The best of EcoWatch, right in your inbox. Sign up for our email newsletter!
UC Davis Converts Waste Into Clean Energy With Nation's Largest Campus Biodigester
Trash isn't simply trash at the University of California, Davis, it's an important tool to create on clean energy.
The waste-to-power conversion takes place in a large, white tanks on campus, together known as the Renewable Energy Anaerobic Digester (READ). UC Davis unveiled the biodigester on Earth Day. Using UC Davis biological and agricultural engineering professor Ruihong Zhang's technology, the university collaborated with Gold River, CA-based CleanWorld to bring it to a commercial scale.
It's the nation's largest anaerobic biodigester on a college campus.
“It has been the thrust of my research to bring the innovations we made possible at UC Davis to commercial scale,” said Zhang, who began working on a way to create energy from organic waste more than a decade ago.
“This technology can change the way we manage our solid waste. It will allow us to be more economically and environmentally sustainable. I am proud and grateful to be a part of the team who helped make this moment a reality."
The biodigester is located at campus' now-closed landfill. The system uses generators to convert 50 tons of organic waste to 12,000 kilowatt hours (kWh) of renewable electricity each day, diverting 20,000 tons of waste from local landfills each year. It is the third commercial biodigester CleanWorld has opened using Zhang’s technology. Zhang serves as the chief technology advisor for CleanWorld.
Inside the oxygen-deprived tanks, bacterial microbes convert the university's food and yard waste into clean energy that feeds the campus electrical grid. The biodigester creates 5.6 million kWh per year of electricity. It is expected to reduce greenhouse gas emissions by 13,500 tons per year. Making use of the former landfill location, the process uses the methane created from the waste to help convert the waste into renewable energy.
“The biodigester is the latest chapter in UC Davis’ world-renowned legacy of environmental sustainability,” said Linda P.B. Katehi, chancellor of UC Davis.
“This project stands as a model public-private partnership and demonstrates what can be achieved when research universities and private industry collaborate to address society’s most pressing challenges.”
YOU ALSO MIGHT LIKE
EcoWatch Daily Newsletter
Extreme weather events supercharged by climate change in 2012 led to nearly 1,000 more deaths, more than 20,000 additional hospitalizations, and cost the U.S. healthcare system $10 billion, a new report finds.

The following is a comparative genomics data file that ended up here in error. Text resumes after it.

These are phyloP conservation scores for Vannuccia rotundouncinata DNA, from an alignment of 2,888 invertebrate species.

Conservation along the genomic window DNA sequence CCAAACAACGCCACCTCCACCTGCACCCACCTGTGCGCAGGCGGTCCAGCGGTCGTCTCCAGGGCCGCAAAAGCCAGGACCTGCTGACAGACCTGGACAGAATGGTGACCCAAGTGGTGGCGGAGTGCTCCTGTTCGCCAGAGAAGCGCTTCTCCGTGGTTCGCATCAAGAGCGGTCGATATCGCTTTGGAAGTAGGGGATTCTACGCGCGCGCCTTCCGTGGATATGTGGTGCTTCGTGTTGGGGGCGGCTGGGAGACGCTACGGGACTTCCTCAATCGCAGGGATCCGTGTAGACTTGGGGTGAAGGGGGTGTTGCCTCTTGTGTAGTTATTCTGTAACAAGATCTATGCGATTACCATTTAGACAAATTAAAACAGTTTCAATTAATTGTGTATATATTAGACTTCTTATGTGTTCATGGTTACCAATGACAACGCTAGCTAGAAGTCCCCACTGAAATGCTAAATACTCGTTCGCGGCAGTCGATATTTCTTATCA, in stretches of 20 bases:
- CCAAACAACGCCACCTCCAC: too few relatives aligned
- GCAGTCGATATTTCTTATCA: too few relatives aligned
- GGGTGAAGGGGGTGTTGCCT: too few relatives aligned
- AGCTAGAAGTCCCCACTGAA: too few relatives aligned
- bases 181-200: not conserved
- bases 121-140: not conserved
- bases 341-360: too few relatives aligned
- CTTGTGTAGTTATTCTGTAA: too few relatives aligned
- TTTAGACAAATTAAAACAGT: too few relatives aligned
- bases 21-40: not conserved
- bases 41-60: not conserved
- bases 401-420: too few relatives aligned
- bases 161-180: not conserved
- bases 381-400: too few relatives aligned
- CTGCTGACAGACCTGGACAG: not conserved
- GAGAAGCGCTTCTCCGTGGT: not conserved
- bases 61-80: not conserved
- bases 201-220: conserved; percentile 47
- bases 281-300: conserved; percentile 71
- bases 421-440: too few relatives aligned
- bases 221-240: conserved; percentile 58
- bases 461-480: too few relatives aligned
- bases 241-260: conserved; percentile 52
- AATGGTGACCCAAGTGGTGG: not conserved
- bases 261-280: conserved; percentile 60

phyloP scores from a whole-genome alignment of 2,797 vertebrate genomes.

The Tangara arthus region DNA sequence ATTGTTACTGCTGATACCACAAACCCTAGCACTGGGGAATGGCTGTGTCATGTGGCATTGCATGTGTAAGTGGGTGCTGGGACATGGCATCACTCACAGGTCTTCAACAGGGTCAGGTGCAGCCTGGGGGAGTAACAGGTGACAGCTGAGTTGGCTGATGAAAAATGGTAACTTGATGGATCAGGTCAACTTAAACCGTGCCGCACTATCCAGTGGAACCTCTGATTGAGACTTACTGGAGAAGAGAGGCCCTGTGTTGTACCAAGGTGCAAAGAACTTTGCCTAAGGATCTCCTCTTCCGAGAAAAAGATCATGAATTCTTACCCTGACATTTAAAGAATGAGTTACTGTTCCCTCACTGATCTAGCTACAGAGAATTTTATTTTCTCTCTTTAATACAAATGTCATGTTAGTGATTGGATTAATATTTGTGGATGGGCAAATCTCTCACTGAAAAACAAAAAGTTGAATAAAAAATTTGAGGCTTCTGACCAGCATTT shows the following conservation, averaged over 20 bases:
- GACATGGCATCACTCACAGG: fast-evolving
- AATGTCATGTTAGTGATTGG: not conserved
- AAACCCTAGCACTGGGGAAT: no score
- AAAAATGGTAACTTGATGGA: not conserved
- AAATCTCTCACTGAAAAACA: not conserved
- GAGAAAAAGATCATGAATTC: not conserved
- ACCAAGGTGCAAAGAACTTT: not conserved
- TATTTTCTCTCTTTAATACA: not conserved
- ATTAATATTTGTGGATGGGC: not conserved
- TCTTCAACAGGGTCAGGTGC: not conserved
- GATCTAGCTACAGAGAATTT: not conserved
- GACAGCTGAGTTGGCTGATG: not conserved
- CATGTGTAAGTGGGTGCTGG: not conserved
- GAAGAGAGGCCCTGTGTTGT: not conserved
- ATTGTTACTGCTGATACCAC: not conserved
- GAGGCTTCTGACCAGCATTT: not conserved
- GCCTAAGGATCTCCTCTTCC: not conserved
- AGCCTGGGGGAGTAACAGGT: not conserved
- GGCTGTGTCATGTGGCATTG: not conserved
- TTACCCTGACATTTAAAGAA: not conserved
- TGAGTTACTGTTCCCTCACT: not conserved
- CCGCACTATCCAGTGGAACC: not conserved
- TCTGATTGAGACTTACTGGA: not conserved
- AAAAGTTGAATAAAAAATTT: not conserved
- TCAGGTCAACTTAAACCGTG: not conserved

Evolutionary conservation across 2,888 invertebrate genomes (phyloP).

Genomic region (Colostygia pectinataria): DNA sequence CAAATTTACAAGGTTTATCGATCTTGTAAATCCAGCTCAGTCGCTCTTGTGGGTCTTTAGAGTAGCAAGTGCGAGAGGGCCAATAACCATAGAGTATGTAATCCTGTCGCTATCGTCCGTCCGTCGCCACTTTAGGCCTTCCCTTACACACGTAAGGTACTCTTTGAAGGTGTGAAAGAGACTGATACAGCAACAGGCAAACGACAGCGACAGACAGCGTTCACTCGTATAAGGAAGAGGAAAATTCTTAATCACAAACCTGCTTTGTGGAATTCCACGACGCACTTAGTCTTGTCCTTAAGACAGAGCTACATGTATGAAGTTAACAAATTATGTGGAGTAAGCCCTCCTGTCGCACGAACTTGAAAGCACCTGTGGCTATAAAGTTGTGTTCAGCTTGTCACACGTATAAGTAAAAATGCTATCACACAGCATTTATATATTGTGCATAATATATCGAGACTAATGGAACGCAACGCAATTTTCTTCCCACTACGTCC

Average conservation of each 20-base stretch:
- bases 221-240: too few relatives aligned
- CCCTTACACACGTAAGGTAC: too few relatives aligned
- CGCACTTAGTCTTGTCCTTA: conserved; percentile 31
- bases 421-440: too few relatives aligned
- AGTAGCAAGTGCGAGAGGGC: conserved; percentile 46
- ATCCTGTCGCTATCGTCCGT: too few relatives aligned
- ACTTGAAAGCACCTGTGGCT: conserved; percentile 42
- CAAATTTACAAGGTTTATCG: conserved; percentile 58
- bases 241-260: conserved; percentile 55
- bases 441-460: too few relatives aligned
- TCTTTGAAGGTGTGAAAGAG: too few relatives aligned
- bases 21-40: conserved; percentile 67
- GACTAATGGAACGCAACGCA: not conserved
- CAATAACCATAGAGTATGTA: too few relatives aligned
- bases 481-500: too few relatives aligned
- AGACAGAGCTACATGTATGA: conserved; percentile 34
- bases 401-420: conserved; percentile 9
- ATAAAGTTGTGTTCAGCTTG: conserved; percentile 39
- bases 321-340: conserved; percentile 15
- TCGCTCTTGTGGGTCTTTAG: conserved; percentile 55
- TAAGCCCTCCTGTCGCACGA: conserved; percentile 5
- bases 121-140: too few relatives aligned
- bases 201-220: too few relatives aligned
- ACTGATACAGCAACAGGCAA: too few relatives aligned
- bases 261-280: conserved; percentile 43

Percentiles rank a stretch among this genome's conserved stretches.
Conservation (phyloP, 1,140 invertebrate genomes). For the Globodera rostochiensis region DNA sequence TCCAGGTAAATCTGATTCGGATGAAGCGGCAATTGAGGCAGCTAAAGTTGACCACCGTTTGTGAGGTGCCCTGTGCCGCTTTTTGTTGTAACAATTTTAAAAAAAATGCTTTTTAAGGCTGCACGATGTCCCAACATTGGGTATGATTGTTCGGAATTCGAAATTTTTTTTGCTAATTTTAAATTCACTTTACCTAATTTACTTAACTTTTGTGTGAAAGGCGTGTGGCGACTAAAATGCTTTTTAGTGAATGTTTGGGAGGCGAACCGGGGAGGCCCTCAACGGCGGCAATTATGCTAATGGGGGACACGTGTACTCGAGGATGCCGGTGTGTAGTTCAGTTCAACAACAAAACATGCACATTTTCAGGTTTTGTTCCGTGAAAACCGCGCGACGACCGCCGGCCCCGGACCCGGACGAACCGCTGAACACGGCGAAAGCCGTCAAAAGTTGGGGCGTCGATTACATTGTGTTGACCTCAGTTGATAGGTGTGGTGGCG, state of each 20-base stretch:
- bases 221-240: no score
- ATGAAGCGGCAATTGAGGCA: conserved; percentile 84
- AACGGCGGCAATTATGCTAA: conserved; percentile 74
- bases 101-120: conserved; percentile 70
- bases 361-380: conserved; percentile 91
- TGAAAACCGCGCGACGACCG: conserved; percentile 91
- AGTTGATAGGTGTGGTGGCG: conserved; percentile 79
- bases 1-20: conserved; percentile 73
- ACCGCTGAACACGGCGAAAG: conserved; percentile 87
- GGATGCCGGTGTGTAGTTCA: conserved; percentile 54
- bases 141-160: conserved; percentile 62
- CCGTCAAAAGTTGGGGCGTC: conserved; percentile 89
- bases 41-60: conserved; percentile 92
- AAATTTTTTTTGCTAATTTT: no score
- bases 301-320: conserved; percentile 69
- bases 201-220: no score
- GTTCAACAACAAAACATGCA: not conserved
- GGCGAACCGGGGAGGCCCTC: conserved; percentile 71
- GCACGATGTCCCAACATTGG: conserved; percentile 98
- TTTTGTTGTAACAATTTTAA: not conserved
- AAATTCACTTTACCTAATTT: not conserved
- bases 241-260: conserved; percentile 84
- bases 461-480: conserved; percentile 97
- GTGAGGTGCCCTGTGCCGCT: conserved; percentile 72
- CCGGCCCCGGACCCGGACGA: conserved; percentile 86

A Bay Area conservation group struck a deal to buy and to protect the world's largest remaining privately owned sequoia forest for $15.6 million. Now it needs to raise the money, according to CNN.
The Rugby World Cup starts Friday in Japan where Pacific Island teams from Samoa, Fiji and Tonga will face off against teams from industrialized nations. However, a new report from a UK-based NGO says that when the teams gather for the opening ceremony on Friday night and listen to the theme song "World In Union," the hypocrisy of climate injustice will take center stage.
By Wudan Yan
In June, New York Times journalist Andy Newman wrote an article titled, "If seeing the world helps ruin it, should we stay home?" In it, he raised the question of whether or not travel by plane, boat, or car—all of which contribute to climate change, rising sea levels, and melting glaciers—might pose a moral challenge to the responsibility that each of us has to not exacerbate the already catastrophic consequences of climate change. The premise of Newman's piece rests on his assertion that traveling "somewhere far away… is the biggest single action a private citizen can take to worsen climate change."
On Monday, Sept. 23, the Climate Group will kick off its 11th annual Climate Week NYC, a chance for governments, non-profits, businesses, communities and individuals to share possible solutions to the climate crisis while world leaders gather in the city for the UN Climate Action Summit.
By Pam Radtke Russell in New Orleans
Local TV weather forecasters have become foot soldiers in the war against climate misinformation. Over the past decade, a growing number of meteorologists and weathercasters have begun addressing the climate crisis either as part of their weather forecasts, or in separate, independent news reports to help their viewers understand what is happening and why it is important.